Author Education Series #11a
Choosing Crowdfunding Reward Incentives
By AJ Walkley
On April 9th, I launched my first crowdfunding campaign to fund the publication of my third novel, Vuto. I had started to look into crowdfunding opportunities upon finishing the last edit of my novel, wanting to get it into readers’ hands. Not being in a place financially to do so myself, I turned to this platform in the hopes that I would find success. After a couple weeks of research and tweaks to my project, as well as my video, I was ready to put all of my energy into this venture.
Thirty days later with countless hours invested into outreach and promotion, I witnessed my project reach 175% of its funding by the time the clock hit 0. Throughout the campaign, I took copious notes on everything I did to reach and ultimately surpass my funding goal. While I won’t be crowdfunding for another novel or creative project anytime soon, I wanted to record my journey in the hopes of bestowing what I’ve learned upon others thinking of using crowdfunding to finance a creative endeavor as well.
Looking back, one facet of the crowdfunding experience that I found to be of utmost importance was the ability to offer reward incentives. In my initial research prior to launching my own, going through campaigns to see if there were any I wanted to back, I found that the likelihood of me pledging was based on my interest in the project itself, as well as the pledge tiers for the rewards and the types of incentives being offered.
When it comes to rewards, in my opinion, rule number one is to offer something for everyone, even potential backers who can only afford to give you $1. For some reason, those campaigns that started their rewards at $1 made me want to donate even more than the minimum.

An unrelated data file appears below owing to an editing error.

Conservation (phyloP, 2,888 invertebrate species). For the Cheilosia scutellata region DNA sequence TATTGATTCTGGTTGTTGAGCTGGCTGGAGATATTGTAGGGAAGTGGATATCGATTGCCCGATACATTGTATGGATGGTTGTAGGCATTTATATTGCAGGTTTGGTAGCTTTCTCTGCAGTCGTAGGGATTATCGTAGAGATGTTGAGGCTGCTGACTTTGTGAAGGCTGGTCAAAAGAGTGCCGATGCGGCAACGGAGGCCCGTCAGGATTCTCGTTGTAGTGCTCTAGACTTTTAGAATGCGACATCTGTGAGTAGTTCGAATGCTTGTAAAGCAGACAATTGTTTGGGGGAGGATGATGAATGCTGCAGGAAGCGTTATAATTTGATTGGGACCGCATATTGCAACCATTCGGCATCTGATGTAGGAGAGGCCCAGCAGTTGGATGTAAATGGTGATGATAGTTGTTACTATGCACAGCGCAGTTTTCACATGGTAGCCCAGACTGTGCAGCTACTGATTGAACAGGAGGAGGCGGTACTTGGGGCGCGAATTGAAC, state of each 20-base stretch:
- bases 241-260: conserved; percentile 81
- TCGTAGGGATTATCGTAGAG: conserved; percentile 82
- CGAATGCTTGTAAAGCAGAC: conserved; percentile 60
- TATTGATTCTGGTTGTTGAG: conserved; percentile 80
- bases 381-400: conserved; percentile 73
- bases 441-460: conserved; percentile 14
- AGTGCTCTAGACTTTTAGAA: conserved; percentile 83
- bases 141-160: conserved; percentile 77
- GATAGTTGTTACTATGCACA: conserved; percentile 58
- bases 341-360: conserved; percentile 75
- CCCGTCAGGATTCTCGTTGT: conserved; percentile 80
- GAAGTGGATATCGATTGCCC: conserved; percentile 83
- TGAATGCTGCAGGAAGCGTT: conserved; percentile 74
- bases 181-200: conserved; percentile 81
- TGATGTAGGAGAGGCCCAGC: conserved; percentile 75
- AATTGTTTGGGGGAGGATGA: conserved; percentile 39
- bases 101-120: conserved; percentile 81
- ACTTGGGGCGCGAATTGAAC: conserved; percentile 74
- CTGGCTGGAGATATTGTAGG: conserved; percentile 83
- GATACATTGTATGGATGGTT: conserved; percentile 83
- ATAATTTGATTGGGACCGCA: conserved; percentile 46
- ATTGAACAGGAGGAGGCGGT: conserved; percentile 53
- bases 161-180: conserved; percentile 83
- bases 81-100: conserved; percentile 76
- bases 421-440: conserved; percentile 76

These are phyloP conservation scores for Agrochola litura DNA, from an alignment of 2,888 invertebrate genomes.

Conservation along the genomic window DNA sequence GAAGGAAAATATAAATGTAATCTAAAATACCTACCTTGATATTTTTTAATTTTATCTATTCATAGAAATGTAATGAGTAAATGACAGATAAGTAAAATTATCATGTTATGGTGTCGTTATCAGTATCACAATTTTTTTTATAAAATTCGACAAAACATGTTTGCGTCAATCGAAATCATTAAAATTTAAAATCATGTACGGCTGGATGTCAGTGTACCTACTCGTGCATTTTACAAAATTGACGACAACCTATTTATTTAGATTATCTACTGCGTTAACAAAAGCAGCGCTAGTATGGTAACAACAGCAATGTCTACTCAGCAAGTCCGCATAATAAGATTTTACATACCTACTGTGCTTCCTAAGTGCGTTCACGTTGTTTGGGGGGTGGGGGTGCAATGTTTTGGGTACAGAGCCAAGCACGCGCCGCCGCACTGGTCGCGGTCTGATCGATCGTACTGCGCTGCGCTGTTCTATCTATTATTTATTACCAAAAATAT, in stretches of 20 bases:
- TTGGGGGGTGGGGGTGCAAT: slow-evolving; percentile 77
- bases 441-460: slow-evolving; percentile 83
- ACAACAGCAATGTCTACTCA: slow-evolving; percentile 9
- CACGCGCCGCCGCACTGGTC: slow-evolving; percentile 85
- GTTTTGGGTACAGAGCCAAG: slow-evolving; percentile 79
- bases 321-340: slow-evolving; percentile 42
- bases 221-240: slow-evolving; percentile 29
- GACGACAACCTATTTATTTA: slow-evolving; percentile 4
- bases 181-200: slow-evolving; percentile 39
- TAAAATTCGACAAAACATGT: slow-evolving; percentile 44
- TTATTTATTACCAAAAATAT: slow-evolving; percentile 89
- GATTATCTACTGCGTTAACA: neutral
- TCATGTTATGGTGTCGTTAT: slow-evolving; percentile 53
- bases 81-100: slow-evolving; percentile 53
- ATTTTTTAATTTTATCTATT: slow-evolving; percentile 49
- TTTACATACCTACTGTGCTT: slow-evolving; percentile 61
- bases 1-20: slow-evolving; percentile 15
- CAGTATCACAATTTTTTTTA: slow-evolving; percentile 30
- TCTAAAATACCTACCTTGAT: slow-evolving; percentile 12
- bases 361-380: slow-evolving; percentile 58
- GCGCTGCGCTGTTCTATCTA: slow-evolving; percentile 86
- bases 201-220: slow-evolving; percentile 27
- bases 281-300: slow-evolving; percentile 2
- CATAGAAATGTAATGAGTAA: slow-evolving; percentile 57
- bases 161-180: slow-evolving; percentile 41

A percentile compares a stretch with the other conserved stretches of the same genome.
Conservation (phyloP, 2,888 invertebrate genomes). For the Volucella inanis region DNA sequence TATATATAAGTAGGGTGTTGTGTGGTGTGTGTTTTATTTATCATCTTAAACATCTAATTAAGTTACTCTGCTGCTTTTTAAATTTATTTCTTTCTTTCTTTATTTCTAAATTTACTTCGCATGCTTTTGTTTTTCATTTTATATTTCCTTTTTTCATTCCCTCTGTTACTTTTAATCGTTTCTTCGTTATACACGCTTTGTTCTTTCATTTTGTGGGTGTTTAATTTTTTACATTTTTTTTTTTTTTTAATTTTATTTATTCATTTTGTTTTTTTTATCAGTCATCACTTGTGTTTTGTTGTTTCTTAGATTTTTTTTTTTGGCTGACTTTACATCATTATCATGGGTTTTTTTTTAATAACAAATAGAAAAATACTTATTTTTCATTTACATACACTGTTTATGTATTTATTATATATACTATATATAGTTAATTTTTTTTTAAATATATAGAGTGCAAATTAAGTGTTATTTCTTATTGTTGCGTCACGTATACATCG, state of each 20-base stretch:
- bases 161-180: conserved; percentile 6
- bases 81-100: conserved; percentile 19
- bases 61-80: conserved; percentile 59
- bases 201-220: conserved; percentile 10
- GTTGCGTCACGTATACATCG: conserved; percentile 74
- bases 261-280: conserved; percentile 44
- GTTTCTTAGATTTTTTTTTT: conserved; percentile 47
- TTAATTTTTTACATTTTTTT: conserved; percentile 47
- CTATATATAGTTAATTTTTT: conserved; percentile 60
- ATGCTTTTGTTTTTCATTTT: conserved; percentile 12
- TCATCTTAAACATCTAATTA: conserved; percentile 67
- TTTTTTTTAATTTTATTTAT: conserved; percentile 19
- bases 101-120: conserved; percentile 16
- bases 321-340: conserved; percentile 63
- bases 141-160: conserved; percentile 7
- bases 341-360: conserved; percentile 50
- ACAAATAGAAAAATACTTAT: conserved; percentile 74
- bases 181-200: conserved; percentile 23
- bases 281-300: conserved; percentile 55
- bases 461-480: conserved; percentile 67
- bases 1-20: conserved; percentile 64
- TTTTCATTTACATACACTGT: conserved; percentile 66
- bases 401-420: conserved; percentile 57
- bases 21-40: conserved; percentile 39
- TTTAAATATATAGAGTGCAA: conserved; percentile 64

I wanted to offer the same on my own project in the hopes of attracting more donors, as well as backers who were further incentivized to give over that minimum pledge level. I also wanted to offer a wide variety of donation levels with varying rewards attached to each. The levels I chose were: $1, $5, $10, $25, $35, $50, $100, $200, $400 and $500. I even had incentives of $1,000 and above at the beginning of the campaign, but ended up deleting them in the last couple of weeks feeling like the amount of might be overwhelming for certain viewers. In many ways, even the $1-$500 might have been going a little overboard. If I were to do it again, I would probably cut it down to between five and seven tiers.
As far as choosing rewards for each tier, I first determined what I would be able to offer: blog shout-outs, postcards, bookmarks, eBooks, paperback books, posters, the backer’s name on the Acknowledgements page, and Skype “meet and greets.” I then did a cost analysis to figure out what each of the aforementioned would cost me and how much it would cost to ship the physical items.
Next, I set rewards for a specific giving level, aiming for each to have value to potential backers, even the $1 reward (a shout-out on my blog and a personalized postcard). Having already determined the monetary tiers, I then paired the rewards with a giving level. I made sure that the rewards being offered for each level made sense based on said level. So, for instance, $10 backers would receive an eBook of my novel, a signed bookmark, a blog shout-out and a postcard – considering that my eBook will likely be priced a bit higher than the $10 mark once published, I saw this as a great deal for backers who would essentially be getting a discounted deal on the book along with the other goodies.